Thanks in part to the federal ban on sports betting being struck down by the US Supreme Court last month, the Michigan legislature finally began moving forward again on an internet gambling bill that has been in limbo for months.
And now back into limbo it goes, for at least the rest of the summer.
History of iGaming legislation
The first effort to legalize online gambling in Michigan dates back to early 2016, when Sen. Mike Kowall introduced a bill (S 889) that would set a 10% tax and $5 million licensing fee on the industry, also limiting the number of licensees to eight commercial and tribal casinos. The bill gathered some early momentum, passing through the Senate Regulatory Reform Committee in June 2016, but never came up for a full Senate vote.
In September of 2017 House Bill 4926 was proposed, itself considered an improvement on the senate bill S 203 introduced earlier in the year with stipulations that were meant to remove opposition from tribal casino operators. After minor amendments to the tax structure and server location requirements HB 4926 finally moved out of committee by December, with the hopes that a vote could take place in early 2018.
Then…nothing happened. Though the commercial casinos in the Detroit area supported the newest version of the bill, the tribal operators were mixed, and the legislature seemed unmotivated to schedule the bill for a vote.
Speculation abounded that the state had little interest in advancing an online casino industry that could cut into its extremely lucrative and successful online lottery. A model for other states, Michigan’s online instant games borrow heavily in form and function from slot machines, and some believe that tax revenues from casinos may not be enough to offset a decrease in lottery activity.
At the same time, Michigan was awaiting the results of New Jersey’s Supreme Court battle to legitimize sports betting, the positive outcome of which would require a whole other legislative process if a limited online gambling bill had already been resolved.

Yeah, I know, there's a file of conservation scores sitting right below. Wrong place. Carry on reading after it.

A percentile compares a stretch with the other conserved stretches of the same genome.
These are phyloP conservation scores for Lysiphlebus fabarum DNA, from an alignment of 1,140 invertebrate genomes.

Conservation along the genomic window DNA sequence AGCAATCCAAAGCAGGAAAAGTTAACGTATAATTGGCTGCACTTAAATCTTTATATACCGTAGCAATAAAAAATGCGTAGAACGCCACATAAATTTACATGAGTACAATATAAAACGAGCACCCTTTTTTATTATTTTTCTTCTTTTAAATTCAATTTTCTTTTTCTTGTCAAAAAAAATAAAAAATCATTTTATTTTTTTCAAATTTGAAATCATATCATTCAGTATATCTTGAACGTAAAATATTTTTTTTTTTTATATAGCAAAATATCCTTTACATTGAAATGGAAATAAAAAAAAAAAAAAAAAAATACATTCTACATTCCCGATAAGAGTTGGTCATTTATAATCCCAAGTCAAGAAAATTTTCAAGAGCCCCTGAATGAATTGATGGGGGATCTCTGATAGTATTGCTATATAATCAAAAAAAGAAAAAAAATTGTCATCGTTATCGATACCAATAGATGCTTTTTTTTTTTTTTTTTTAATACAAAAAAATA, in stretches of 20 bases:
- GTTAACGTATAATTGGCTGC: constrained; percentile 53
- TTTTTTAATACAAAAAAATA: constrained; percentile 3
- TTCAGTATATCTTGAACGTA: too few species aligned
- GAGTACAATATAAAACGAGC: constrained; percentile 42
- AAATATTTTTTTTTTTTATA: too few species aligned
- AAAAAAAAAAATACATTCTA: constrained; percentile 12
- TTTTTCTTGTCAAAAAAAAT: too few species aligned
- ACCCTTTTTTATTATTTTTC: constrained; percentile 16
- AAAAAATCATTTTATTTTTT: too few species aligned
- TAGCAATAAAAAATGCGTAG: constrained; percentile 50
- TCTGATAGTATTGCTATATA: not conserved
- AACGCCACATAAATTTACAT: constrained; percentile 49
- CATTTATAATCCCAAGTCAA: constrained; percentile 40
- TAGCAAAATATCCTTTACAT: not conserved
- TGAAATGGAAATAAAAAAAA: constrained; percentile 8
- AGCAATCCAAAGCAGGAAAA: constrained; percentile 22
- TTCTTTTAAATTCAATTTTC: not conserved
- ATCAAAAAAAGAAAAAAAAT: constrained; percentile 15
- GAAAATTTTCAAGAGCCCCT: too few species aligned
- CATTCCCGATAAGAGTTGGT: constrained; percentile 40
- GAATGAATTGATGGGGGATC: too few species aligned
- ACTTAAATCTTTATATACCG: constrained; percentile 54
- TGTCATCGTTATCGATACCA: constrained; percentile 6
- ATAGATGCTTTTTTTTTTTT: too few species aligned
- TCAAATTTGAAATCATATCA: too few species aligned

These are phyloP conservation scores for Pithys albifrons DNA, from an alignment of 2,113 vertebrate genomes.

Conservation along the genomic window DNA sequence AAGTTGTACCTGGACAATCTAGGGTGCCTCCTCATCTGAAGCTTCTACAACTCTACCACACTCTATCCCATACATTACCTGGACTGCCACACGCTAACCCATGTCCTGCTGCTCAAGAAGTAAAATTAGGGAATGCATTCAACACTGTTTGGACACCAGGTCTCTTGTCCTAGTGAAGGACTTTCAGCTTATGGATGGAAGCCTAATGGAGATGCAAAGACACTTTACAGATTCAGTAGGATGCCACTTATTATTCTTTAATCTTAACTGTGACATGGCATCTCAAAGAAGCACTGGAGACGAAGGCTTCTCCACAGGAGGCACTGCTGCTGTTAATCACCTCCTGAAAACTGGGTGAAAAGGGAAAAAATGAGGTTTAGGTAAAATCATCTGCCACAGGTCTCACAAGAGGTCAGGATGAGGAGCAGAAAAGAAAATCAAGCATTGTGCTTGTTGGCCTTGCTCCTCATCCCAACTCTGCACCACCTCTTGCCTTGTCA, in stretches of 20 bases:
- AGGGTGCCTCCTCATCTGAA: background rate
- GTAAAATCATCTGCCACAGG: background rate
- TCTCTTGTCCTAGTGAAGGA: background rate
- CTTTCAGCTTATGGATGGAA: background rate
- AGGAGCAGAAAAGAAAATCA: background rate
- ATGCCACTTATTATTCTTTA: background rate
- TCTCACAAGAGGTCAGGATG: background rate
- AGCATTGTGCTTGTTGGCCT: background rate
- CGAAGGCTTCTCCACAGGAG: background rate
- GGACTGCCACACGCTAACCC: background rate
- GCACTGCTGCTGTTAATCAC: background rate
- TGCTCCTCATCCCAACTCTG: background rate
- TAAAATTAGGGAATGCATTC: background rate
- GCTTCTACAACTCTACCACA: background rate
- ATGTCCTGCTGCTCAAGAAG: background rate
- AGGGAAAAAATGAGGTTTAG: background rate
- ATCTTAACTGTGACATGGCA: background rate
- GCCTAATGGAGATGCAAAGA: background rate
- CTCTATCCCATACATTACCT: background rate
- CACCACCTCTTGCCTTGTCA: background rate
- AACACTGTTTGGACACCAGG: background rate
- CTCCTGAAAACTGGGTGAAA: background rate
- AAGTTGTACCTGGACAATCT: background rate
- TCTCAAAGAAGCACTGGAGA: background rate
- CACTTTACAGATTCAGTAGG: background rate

The current bill
The delays proved beneficial for the advocates of iGaming, as the anticipation of sports betting seems to have tipped the scale (and possibly helped decrease tribal opposition). The revised language of HB 4926 references the possibility of sports wagers but does not directly allow them, so while online casinos could begin development with capacity for sports bets in mind it will take additional action by the legislature to fully accommodate this.
The current version of the bill passed 68-40, and plans to allow Detroit’s three commercial casinos to operate sites – as well as the 23 tribal casinos (though they will be required to negotiate new compacts with the state to secure licenses). The operators would pay an 8% tax on revenues, divided clearly in four directions:
- 55% of that going to Detroit (or the city the tribal casino is located)
- 35% to a fund to administer the program
- 5% to schools
- 5% to transportation.
This tax is also significantly lower than the current 19% that Detroit’s brick-and-mortar casinos currently pay. Licenses will wind up costing operators $800,000 over the course of five years.
In addition to online slots and table games, the bill also provides for online poker rooms. While not expressly discussed in the legislation, a successful poker network operator would most likely need to join the growing interstate liquidity compact that currently connects Nevada, Delaware, and New Jersey (and, hopefully, soon Pennsylvania).
With the House approving the now-coined Lawful Internet Gambling Act, it must now move on to the state Senate before being sent to the governor. Unfortunately, passage of LIGA occurred on the final day of the most recent legislative session, which means no further progress can occur until the next session begins this autumn.
The delay could provide enough time for the Senate to analyze the bill and send it right back to the House with changes to fully incorporate sports betting, or it could simply die in the Senate if opposition is too heavy.
Critics continue to argue that easy access to online gambling creates a risk that gambling addictions would increase, particularly among the youth. Hopefully the fact that the bill’s provisions require the administrative fund to allot $1,000,000 to help combat gambling addiction will help remove this argument.
In any case, the desire to not be left out of potential sports betting revenues gives LIGA a better chance than before of completing its journey into law.